Wednesday, March 23, 2011

20 years on: March 23, 1991

As modern rock enters its (gulp) third decade, we're going to be taking a look back at the charts of two decades ago.

This week in 1991: The #1 song in modern rock for the 2nd straight week was R.E.M.'s "Losing My Religion."

The top 10:

1. REM, "Losing My Religion"
2. Divinyls, "I Touch Myself"
3. EMF, "Unbelievable"
4. Jesus Jones, "Right Here, Right Now"
5. Daniel Ash, "This Love"
Allmusic says this is the Love and Rockets lead singer's only solo hit. In retrospect, it seems evident that this song rode so high on the modern rock charts because of who sang it, because it's a little generic.

6. Material Issue, "Valerie Loves Me"
7. The Replacements, "When it Began"
8. Havana 3 a.m., "Reach the Rock"
9. Morrissey, "Our Frank"
The lead single from Morrissey''s second solo album creeps into the top 10.
10. Enigma, "Sadeness Pt. 1"

Wednesday, March 16, 2011

20 years on: March 16, 1991

As modern rock enters its (gulp) third decade, we're going to be taking a look back at the charts of two decades ago.

This week in 1991: The #1 song in modern rock, in only its 2nd week on the top of the charts, was R.E.M.'s biggest-ever US single, "Losing My Religion."

The top 10:

1. REM, "Losing My Religion"
2. Jesus Jones, "Right Here, Right Now"
3. Daniel Ash, "This Love"
4. Divinyls, "I Touch Myself"
5. EMF, "Unbelievable"
6. The Replacements, "When it Began"
As REM is on the verge of becoming one of the biggest bands in the world, the Replacements, seen by many in the college-rock scene of the '80s as an equally-plausible contender for success, are in the middle of their final tour, and their last hit single has begun sliding down the charts.

Down to only two original members by this point, the Replacements finally called it quits July 4, 1991. Cool video, though.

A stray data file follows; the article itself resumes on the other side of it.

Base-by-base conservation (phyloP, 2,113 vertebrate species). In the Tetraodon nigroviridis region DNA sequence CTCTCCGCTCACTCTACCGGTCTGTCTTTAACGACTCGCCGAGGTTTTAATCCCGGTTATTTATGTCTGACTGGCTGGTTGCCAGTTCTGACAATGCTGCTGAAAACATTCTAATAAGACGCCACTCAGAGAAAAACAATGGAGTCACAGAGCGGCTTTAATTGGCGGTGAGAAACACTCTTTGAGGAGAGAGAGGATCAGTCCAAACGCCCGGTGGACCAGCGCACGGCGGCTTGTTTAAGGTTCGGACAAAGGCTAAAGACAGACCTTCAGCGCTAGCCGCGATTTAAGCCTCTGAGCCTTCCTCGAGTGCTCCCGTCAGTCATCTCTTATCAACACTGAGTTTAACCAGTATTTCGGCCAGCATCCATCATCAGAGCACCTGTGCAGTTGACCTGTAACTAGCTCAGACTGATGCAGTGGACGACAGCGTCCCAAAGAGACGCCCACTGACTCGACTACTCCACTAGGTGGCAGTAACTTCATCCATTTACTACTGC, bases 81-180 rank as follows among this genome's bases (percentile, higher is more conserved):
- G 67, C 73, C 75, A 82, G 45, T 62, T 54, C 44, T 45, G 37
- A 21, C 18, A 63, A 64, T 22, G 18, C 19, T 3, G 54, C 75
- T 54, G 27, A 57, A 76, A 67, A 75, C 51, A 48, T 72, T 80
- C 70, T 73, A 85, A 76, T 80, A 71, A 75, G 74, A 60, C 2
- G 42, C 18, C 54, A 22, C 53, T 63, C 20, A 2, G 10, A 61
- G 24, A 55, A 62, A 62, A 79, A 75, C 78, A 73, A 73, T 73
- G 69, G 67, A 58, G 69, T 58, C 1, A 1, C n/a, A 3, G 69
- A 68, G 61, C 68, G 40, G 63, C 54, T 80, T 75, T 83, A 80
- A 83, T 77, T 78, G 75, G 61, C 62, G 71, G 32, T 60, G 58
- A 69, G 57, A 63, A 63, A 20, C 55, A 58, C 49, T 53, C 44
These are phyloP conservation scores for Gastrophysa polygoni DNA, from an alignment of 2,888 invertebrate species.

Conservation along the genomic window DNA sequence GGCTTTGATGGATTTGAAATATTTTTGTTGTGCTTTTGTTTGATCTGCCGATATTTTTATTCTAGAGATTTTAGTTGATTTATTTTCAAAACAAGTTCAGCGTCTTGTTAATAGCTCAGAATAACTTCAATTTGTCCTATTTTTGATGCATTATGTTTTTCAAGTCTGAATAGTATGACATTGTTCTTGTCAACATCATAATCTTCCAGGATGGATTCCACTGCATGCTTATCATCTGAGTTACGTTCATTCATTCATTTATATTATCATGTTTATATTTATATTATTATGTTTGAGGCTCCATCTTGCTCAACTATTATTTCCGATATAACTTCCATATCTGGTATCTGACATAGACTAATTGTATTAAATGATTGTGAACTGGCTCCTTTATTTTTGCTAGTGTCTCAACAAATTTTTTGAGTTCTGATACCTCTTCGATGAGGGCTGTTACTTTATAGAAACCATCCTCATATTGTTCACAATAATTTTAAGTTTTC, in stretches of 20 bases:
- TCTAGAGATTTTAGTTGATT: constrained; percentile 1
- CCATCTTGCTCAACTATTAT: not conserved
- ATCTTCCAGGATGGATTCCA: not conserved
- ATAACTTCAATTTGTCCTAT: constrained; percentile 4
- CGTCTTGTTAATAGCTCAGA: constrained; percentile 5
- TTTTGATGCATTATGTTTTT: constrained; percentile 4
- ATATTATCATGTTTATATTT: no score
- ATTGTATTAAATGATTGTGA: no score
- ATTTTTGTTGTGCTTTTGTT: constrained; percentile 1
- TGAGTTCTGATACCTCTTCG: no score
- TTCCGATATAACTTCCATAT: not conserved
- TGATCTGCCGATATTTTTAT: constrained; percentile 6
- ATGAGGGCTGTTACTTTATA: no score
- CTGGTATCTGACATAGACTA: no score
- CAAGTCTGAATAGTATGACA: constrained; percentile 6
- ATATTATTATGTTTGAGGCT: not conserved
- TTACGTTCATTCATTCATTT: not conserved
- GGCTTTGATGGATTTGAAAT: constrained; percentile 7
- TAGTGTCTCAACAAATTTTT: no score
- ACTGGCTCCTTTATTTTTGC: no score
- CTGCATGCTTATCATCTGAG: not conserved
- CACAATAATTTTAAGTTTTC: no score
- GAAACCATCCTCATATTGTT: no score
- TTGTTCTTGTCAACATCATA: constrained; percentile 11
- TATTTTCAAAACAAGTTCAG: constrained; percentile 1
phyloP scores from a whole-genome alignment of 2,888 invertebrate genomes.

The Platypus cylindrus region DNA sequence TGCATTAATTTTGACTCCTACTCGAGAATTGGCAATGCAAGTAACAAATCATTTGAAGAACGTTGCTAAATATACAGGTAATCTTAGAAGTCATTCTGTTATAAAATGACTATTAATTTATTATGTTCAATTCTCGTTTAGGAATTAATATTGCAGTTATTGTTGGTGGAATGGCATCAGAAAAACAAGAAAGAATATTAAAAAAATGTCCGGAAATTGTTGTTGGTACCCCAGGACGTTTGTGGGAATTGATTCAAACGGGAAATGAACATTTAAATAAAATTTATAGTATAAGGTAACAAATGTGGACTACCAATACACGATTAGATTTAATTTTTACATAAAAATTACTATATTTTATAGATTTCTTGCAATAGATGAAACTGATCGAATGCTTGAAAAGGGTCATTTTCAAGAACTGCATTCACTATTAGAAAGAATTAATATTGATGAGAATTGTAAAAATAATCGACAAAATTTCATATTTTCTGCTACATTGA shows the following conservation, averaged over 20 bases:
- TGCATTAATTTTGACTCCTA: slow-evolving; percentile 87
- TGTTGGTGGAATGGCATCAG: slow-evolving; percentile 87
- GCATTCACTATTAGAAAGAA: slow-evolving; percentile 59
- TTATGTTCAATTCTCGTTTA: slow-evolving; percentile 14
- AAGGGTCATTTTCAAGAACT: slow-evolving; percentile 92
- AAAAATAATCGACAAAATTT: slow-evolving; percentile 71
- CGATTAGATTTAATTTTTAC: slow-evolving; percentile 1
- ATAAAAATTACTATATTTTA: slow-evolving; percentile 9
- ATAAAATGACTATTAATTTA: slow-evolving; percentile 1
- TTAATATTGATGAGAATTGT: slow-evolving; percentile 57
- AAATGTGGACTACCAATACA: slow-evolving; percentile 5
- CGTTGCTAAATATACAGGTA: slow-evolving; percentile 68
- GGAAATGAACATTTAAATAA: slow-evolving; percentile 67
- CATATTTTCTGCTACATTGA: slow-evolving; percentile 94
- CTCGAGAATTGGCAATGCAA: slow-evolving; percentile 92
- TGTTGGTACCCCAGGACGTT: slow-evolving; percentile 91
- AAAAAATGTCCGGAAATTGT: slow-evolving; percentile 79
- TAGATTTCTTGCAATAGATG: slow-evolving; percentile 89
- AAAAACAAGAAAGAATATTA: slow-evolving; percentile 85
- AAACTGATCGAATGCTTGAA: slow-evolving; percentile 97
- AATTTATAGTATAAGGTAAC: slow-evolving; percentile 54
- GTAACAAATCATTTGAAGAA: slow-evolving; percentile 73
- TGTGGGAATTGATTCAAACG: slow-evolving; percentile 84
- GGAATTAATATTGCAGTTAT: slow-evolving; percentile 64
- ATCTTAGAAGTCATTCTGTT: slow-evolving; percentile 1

7. Enigma, "Sadeness pt. 1"
8. Material Issue, "Valerie Loves Me." A personal favorite of mine from 1991.
9. Havana 3 a.m., "Reach the Rock." This is one I'd never heard of. Apparently, Clash bassist Paul Simonon was in the band. This was their only hit.

10. The Fixx, "How Much is Enough."

Tuesday, March 15, 2011

Guess the sample

Have you heard Travie McCoy's new single, "We'll be Alright"?

Hm... that chorus sounds awfully familiar.
That's right; the song liberally samples Supergrass' 1995 hit "Alright."

Given that I heard the McCoy song four times on the radio last weekend, I'd like to congratulate Supergrass on finally having a hit in America.

Sunday, March 13, 2011

This week in reunions: Sublime!

* The reunited Sublime (billed as "Sublime with Rome" because, you know, Bradley Nowell is still dead) will be playing Lollapalooza Chile April 3 and several other festivals in South America this spring. Plus, they're in the studio working on an album. Check out the progress (recommended if you were into the Long Beach Dub All-Stars) here.

* It's certainly not happening anytime soon, but Liam Gallagher is no longer saying "never" to an Oasis reunion. Beady Eye sales figures?

* The Lilith Fair gang, who reunited last year for a tour that did not sell many tickets, won't be doing it again this summer. Sarah McLachlan says Lilith Fair is "done."

Wednesday, March 9, 2011

20 years on: March 9, 1991

As modern rock enters its (gulp) third decade, we're going to be taking a look back at the charts of two decades ago.

This week in 1991: The #1 song in modern rock, coming to the end of its one-month run at the top, was Jesus Jones' "Right Here Right Now."